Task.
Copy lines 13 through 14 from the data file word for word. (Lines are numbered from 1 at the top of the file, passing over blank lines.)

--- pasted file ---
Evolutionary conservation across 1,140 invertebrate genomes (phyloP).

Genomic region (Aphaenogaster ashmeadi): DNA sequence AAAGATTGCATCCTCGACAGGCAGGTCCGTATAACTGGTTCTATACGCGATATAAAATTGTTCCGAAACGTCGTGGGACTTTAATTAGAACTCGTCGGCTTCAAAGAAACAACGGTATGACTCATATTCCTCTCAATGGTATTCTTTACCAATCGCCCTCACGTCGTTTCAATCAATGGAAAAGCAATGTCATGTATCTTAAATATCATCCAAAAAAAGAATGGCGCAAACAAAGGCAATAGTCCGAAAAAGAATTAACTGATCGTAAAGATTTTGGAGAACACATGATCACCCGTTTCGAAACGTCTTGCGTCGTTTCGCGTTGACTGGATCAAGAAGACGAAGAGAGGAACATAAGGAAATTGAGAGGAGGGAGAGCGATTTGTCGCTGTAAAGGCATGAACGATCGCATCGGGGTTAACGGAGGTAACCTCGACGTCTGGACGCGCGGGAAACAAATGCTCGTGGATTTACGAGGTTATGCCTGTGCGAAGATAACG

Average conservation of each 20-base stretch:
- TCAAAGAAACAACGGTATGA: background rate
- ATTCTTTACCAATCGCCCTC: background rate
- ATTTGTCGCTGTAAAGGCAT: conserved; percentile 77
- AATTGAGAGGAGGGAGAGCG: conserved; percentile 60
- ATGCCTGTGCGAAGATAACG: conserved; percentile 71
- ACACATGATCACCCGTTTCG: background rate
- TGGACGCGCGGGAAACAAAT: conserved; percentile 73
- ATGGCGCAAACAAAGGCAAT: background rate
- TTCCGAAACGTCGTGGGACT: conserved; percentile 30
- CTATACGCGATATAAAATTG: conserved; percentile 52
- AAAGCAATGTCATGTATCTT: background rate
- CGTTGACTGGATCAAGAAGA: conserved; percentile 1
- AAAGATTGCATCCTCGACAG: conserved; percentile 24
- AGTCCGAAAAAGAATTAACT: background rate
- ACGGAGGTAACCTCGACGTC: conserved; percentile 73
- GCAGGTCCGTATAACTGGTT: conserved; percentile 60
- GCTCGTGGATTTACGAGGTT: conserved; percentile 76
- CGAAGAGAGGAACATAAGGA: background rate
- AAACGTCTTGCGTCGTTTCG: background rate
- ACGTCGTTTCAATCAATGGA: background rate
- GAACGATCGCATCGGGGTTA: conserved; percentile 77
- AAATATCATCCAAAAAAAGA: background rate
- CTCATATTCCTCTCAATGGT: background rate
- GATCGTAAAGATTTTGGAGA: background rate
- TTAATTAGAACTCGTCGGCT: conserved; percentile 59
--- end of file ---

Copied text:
- CTATACGCGATATAAAATTG: conserved; percentile 52
- AAAGCAATGTCATGTATCTT: background rate